Social media became a powerful tool of engagement for the Sudanese Revolution. Across multiple media platforms, the #BlueforSudan movement encouraged users to change their profile pictures to the color blue to stand in solidarity with the people in Sudan. The color became a symbol of compassion and solidarity as it also served as a remembrance for Mohamed Mattar ‒ martyr of the attack on the sit-in.
Symbolic social media artwork advocating for the #BlueForSudan movement. Art by Diddy Eltowny.
Sudanis all across the world became “more cognizant of how to use social media activism” to inform others about the ongoing conflict in their home country, as Sudani college students Ahmed Ahmed and Manar Barsi point out. Although feeling “detached” and “removed from the situation” was common amongst Sudanis living away from their families in danger, Ahmed reflects that these feelings pushed him to find ways to help. The word of our homeland progressively went viral as people changed their profile pictures, shared information, and called upon the importance of spreading awareness surrounding Sudan’s massacre to a silent world. The campaign encouraged people to donate and send messages to Congresspeople to condemn the violence in support of Sudan’s campaign for civilian lead democracy. Barsi emphasizes the importance of social media in mobilization, as it allowed for “people to contribute in small ways ‒ and to feel part of the revolution to some extent.”
#IAmTheSudanRevolution, endorsed by the SPA, trended in many countries on Twitter and Instagram. The revolution’s artistic influence expanded as artists, photographers, musicians, rappers and poets shared politically charged creative works that spread awareness across platforms. Peaceful protesters in Sudan who were being targeted with extreme brutality replied back with extreme satire and creativity.
Rwan Ibrahim, Wala Siddig and other Northwestern students at “The Millions March” in Chicago, IL. Photo by Rwan Ibrahim.
In response to the campaign of terror mounted by a TMC-backed militia, the SPA held the largest protest in Sudanese history, the June 30th “The Millions March.” Thousands of protesters, many of whom travelled in from across Sudan to take part, filled the streets of Khartoum calling for an end to the country’s military council. What was unique was that this march included the Sudanese diaspora. Sudanese in countries across the world organized their own local protests to bring awareness to the crisis, amplify the voices of the people of Sudan for civilian rule, and voice their demands for “freedom, peace, and justice” as seen in the Downtown Chicago’s Millions March. Northwestern student Wala Siddig, who attended Chicago’s Millions March, felt a “strong global identity and connection with the Sudanaese diaspora.” The worldwide Sudanese community was unified like never before.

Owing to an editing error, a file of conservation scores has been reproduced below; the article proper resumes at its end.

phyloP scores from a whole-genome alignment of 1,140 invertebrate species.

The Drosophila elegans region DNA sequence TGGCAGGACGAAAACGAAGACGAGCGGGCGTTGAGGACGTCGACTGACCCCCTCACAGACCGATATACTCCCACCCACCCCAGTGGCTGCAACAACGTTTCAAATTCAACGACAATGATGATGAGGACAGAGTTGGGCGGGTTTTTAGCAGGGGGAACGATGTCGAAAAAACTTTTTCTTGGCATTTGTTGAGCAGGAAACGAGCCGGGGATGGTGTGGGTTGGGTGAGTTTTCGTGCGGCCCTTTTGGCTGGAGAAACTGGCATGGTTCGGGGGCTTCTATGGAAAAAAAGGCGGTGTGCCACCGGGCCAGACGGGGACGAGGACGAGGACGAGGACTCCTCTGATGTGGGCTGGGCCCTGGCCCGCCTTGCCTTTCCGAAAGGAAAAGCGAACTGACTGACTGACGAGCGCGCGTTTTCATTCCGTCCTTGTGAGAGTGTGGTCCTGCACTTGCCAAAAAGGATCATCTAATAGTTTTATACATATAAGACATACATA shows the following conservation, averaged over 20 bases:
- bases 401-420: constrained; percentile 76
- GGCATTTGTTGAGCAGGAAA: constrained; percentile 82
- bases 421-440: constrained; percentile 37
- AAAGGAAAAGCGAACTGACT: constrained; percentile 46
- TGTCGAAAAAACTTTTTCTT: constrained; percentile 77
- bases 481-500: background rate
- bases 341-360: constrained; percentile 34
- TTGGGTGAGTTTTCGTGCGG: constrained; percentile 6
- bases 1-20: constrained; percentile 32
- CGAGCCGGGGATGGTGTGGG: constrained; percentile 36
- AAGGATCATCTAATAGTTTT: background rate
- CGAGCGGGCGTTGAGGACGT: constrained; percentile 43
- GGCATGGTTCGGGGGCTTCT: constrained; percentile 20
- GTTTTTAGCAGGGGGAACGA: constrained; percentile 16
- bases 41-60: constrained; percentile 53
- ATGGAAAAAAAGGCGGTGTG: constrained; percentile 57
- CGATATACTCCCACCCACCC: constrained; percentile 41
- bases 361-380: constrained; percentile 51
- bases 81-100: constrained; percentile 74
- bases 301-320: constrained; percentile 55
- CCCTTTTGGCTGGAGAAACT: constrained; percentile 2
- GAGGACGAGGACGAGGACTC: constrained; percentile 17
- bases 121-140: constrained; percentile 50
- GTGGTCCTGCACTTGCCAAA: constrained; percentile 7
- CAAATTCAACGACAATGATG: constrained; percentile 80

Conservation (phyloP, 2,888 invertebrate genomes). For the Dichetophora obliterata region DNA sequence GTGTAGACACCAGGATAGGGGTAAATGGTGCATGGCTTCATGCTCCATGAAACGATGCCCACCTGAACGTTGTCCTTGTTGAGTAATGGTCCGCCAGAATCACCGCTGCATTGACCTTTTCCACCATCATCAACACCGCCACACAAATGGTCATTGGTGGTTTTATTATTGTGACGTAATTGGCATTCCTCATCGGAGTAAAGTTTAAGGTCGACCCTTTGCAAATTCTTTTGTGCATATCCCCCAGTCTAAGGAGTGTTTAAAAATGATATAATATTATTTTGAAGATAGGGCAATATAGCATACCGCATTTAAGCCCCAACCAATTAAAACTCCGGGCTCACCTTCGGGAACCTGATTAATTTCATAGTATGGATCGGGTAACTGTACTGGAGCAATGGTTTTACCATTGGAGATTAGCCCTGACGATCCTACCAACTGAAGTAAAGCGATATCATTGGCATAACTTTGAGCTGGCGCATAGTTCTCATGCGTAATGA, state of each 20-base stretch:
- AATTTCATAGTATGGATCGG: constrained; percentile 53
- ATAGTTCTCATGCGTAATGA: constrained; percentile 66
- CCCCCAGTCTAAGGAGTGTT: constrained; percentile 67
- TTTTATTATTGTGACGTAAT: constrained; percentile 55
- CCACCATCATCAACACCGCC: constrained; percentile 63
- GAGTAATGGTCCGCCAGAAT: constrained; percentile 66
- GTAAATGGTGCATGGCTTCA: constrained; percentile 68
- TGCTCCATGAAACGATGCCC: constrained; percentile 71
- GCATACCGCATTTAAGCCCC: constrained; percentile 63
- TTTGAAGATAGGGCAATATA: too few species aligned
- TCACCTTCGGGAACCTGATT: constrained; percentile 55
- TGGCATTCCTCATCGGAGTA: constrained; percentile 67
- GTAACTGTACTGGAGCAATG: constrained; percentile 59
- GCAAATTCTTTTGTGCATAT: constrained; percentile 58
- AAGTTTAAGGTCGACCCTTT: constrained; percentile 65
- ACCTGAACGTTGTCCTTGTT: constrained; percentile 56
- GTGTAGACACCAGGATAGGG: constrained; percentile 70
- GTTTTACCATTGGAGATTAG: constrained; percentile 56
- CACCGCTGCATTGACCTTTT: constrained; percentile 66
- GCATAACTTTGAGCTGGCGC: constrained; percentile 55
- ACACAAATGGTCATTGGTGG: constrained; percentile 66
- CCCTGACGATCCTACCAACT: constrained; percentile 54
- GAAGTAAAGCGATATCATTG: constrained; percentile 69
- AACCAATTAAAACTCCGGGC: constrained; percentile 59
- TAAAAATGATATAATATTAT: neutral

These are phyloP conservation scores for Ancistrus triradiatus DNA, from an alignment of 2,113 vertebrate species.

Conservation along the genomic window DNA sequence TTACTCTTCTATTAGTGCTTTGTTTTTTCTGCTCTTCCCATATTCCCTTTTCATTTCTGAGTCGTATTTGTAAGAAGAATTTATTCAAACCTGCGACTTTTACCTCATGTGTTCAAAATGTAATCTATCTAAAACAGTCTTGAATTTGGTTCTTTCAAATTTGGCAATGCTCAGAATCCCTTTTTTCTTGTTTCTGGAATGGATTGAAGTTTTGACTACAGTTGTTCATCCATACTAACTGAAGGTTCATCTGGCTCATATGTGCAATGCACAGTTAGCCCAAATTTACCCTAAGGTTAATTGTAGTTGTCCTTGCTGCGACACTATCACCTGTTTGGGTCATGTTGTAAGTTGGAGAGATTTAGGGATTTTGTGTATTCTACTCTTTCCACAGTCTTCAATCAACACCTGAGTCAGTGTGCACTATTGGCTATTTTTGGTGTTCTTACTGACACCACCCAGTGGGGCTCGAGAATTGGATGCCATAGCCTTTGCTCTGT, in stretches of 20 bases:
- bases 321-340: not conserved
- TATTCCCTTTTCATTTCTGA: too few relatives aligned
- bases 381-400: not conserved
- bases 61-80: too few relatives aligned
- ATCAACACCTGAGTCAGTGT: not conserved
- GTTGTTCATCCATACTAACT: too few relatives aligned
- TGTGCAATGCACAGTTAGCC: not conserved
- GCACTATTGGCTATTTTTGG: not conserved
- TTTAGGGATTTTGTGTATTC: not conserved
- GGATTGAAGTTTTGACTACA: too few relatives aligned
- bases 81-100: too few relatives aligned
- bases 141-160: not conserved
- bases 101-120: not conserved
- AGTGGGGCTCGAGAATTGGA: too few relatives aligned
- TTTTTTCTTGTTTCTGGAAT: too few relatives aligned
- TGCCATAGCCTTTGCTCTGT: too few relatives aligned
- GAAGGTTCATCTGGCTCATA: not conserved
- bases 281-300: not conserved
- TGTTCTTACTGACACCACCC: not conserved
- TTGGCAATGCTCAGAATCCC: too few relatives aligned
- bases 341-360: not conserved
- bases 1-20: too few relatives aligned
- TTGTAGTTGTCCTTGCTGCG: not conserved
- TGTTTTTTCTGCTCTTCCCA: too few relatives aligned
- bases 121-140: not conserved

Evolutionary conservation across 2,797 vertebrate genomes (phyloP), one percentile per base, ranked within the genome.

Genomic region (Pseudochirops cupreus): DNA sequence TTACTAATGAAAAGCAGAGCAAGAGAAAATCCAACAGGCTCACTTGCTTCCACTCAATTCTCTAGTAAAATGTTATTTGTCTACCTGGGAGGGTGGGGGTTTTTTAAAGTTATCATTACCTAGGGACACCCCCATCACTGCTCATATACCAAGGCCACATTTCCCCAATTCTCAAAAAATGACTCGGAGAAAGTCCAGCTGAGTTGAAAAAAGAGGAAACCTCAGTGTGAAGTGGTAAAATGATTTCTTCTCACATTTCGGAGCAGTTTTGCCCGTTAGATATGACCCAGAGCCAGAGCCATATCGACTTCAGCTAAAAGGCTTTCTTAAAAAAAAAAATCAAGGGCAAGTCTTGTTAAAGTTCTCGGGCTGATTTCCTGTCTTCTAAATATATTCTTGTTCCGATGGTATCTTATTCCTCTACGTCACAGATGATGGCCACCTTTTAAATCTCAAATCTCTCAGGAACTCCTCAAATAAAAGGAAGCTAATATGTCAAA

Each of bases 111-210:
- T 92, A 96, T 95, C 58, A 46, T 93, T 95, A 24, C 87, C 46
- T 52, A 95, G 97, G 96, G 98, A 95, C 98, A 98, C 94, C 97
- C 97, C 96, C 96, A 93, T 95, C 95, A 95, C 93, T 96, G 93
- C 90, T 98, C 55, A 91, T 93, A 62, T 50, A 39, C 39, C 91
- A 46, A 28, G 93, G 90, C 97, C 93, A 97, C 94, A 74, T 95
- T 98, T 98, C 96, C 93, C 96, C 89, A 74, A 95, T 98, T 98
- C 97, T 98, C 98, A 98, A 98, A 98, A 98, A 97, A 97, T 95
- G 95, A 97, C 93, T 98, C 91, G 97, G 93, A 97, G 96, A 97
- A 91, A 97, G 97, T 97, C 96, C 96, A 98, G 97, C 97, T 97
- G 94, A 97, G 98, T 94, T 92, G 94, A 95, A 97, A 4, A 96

A FUTURE AHEAD FOR SUDAN
Following the Millions March, negotiations between the TMC and the opposition resumed with mediation from Ethiopia and the African Union. As violence mellowed and the people continued their unfailing commitment to resistance, an agreement was finally reached. A transitional council was created consisting of five military members and five civilians led by Abdel Fattah Al-Burhan. Over the course of 3 years, they would pave the way to a new chapter of Sudanese government leading to democratic elections at the end of the transitional period. Though the restoration of the country is still under works, this was a momentous achievement for the constant efforts of the Sudanese people.Establishing a better Sudan could not have happened without the power of people’s voices and the peace minded approach to the revolution.
“Millions March” in Chicago, IL on June 30, 2019. Photo by Rwan Ibrahim.
As part of a growing generation of children of Sudanese immigrants, many of us feel that we have to go out of our way to prove how Sudani we are, highlights Sudanese-Emirate Ayman Babikir. He notes that this revolution reconciled our identities and “showed us that we all played a role in uplifting and revolutionizing the Sudanese community, regardless of where in the world we were or what our Sudanese identity and experience looked like.” Babikir’s point resonates with Sudanis across the world.
The Sudanese Revolution taught us the power of resiliency. Unparalleled, the people of Sudan gathered together, struggled together and continued to stand united for their rights. Sudan is a country that is deeply wounded, but its people continue to heal it. Though the country still has a long way to go, the pride we have for the people of Sudan, the pride we have for being Sudanese and the connection we feel with the Sudanese diaspora has grown immensely after witnessing the revolution.
We acknowledge that we grew to understand the historically volatile situation in Sudan from a very privileged perspective. As children of immigrants ‒ immigrants that sacrificed what they once knew as a beautiful Sudan for the stability and security we get to see in our lives today ‒ we continue to build our appreciation for our Sudanese identities and plan to use the resources we have to uplift our home country moving forward.
“Establishing a better Sudan could not have happened without the power of people’s voices and the peace minded approach to the revolution. ”